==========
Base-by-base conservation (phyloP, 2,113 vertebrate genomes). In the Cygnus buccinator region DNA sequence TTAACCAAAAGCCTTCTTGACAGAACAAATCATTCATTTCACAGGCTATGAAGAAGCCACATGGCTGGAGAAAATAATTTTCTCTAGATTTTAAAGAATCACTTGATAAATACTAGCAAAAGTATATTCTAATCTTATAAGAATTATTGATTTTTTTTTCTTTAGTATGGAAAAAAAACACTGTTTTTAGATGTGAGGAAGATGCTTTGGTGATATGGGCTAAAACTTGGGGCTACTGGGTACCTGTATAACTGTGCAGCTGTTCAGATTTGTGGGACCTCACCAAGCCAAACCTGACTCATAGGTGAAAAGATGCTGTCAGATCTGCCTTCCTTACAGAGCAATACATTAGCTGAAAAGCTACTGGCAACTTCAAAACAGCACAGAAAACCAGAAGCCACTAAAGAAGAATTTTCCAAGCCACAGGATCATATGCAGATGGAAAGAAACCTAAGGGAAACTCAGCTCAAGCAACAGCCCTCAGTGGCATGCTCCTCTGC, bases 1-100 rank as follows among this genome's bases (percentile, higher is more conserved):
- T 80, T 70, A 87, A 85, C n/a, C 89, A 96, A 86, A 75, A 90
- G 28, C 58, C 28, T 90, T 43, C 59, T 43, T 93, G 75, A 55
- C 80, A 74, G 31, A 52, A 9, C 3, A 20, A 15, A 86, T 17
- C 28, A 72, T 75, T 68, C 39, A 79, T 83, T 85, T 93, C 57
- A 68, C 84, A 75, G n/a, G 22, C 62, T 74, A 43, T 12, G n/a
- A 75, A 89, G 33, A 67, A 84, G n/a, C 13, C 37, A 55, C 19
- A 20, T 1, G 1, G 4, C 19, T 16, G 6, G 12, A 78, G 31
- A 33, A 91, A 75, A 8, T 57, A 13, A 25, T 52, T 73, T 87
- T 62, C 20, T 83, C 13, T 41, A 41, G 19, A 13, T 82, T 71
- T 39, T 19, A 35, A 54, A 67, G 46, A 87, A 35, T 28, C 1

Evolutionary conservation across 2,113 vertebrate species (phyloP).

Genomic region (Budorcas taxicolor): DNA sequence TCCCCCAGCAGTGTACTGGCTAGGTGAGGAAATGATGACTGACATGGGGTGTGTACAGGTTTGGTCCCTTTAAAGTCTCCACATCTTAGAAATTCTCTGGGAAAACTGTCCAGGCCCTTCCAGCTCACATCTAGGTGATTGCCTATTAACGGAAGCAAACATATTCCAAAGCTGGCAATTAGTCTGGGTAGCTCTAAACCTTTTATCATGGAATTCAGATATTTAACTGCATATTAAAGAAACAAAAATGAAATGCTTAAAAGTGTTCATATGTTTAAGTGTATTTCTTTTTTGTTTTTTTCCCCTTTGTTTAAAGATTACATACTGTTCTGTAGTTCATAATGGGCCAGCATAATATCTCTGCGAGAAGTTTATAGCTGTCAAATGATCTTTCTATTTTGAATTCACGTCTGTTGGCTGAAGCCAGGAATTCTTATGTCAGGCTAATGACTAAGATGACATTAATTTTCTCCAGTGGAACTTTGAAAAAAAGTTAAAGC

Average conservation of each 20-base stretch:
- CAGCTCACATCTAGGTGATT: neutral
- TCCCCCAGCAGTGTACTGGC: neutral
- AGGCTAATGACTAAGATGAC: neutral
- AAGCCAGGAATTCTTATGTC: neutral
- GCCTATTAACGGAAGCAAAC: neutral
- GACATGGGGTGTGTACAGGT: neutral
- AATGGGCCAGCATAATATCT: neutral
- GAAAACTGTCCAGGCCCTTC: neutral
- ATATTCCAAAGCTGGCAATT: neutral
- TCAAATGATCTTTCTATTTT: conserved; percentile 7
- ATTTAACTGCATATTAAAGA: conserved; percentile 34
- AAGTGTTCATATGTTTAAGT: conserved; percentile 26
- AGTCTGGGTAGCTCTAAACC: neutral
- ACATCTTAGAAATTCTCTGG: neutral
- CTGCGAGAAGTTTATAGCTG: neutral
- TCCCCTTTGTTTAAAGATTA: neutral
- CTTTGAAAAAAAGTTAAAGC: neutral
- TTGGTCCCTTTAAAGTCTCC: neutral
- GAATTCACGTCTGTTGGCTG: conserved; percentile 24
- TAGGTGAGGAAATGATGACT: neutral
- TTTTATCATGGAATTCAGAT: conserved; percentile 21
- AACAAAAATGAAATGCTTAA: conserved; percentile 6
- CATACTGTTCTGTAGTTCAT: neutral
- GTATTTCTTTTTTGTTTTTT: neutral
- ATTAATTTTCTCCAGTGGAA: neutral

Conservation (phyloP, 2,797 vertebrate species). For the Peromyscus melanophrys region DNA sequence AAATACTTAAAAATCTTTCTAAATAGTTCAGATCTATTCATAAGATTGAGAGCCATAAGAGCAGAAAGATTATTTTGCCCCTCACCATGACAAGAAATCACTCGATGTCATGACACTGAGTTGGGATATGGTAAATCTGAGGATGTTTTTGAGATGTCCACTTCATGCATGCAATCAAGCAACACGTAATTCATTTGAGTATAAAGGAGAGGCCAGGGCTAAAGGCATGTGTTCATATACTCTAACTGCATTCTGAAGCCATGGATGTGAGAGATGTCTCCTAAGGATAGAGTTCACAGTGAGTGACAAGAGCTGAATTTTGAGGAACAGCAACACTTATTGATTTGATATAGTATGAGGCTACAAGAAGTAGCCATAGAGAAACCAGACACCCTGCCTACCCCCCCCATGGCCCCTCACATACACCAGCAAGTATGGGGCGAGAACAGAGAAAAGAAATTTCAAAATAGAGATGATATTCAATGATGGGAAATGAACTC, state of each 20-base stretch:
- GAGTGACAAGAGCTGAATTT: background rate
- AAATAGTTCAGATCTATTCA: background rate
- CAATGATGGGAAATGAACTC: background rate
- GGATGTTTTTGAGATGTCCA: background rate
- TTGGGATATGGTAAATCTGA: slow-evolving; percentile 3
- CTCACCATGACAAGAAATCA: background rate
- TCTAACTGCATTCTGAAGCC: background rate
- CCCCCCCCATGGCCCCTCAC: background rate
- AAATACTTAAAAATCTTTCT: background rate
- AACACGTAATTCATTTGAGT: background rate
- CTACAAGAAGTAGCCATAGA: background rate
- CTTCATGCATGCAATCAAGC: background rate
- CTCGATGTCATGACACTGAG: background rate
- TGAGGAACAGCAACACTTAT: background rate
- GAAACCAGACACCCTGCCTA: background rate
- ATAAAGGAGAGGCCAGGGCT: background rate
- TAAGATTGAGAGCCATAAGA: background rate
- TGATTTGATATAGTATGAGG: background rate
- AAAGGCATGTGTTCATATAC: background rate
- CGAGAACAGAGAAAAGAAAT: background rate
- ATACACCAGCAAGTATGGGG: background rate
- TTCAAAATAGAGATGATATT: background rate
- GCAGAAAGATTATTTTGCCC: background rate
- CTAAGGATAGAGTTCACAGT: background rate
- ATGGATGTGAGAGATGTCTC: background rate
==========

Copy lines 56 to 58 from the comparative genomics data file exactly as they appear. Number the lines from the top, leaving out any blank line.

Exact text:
- ATAAAGGAGAGGCCAGGGCT: background rate
- TAAGATTGAGAGCCATAAGA: background rate
- TGATTTGATATAGTATGAGG: background rate